Valentines weekend is upon us. The time to celebrate love and express the depths of our commitment to that special someone in our life. There are too many historical variances regarding this celebration to even consider a lesson on the background so I will forego any teaching. BUT I will also give you a heads up that some of this article may be disturbing to some. This is not a “feel good” story but it is a realistic perspective of what some deal with during Valentines. Suffice it to say in todays society Valentines is a celebration of shared love. How that love is shared is open to interpretation.
I have to stress the “shared” since it is an experience to be shared between two people. When I was a kid in school (elementary) we were encouraged at a very young age to give Valentine cards to almost everyone. It became a popularity contest designed to sell books of small Valentine cards. That’s called commercialism and has little to do with the expression of something very special. It had little to do with that connection with your perfect mate or so you hoped.
That “perfect mate” can be someone new to your life or someone who has been in your life for a very long time. Often it will involve a loved one who has been in your life for longer than some of us have been around and that is where the tragedy can be. If you have lost your partner of fifty years, and yes many people remain married for fifty or more years, Valentines can be one of the most emotional holidays of the year. Most holidays are family based celebrations but Valentines is something very personal between two individuals.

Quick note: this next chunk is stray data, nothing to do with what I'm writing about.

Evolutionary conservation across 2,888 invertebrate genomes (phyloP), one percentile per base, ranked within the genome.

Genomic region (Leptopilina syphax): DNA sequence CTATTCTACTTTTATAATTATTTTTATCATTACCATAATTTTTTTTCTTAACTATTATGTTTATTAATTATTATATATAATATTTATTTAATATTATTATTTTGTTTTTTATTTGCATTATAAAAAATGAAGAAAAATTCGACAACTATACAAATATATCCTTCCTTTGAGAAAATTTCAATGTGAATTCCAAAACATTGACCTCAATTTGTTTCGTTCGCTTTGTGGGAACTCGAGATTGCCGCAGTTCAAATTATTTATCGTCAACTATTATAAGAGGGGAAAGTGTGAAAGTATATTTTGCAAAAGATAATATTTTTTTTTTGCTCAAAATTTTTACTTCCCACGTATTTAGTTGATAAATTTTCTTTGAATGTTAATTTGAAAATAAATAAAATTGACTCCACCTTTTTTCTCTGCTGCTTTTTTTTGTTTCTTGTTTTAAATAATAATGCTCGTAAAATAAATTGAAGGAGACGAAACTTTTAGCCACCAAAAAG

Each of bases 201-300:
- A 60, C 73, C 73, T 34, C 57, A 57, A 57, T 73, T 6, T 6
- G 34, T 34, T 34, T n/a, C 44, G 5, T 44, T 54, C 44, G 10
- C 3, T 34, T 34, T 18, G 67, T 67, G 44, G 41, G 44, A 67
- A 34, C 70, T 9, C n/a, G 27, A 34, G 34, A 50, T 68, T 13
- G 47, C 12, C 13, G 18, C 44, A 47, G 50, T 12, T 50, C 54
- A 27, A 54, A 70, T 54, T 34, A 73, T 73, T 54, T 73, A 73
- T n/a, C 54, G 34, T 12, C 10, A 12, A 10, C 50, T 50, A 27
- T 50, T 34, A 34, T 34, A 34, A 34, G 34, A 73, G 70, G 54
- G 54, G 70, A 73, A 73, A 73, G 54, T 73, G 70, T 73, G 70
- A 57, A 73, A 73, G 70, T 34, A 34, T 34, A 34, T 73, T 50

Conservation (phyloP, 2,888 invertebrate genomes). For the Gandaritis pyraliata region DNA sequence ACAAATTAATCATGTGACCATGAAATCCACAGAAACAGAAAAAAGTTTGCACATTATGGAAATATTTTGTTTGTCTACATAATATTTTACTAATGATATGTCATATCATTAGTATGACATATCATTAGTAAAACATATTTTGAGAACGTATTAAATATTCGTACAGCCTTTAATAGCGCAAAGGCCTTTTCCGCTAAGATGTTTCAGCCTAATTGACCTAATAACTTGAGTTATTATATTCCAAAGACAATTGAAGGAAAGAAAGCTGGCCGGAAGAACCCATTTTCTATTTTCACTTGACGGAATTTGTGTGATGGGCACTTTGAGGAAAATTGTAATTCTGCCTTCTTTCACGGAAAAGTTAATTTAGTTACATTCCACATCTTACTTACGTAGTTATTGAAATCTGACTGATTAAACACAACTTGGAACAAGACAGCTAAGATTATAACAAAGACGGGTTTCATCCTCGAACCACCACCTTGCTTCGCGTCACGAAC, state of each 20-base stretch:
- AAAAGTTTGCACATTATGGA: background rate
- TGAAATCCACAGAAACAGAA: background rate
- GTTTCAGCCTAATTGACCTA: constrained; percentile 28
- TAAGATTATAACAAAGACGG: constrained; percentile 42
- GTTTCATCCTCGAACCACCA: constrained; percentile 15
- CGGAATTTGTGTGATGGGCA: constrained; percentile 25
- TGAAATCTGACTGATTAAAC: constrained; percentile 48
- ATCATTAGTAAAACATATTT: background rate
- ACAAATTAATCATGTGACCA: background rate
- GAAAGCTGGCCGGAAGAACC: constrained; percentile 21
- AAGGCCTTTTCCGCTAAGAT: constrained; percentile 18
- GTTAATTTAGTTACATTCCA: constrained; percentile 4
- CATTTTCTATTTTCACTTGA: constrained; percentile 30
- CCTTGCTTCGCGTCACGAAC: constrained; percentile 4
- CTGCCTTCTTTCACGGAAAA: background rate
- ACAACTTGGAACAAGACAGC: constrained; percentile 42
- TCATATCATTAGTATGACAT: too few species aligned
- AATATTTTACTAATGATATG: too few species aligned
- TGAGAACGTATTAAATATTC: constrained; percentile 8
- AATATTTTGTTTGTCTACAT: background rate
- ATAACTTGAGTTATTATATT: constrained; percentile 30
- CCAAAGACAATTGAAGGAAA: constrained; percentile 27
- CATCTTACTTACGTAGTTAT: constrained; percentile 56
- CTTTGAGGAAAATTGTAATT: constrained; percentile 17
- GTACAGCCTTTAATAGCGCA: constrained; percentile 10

That brings us to the downside of Valentines, the remembrance of loved ones lost. Studies have shown that many seniors who have enjoyed a life time with a person they loved unconditionally often pass away within a year of the lost partner.
Valentines is a period of time that holds the highest risk for suicide among widowers or widows. Statistics shows it is the widower (male) with the highest suicide rate, which should surprise no one. We live in a culture where men are expected to keep their emotions in check. Valentines is all about love however it can be a very difficult time for those who have lost their reason for this special day. Continue reading “Valentines – With Love Comes Sorrow”→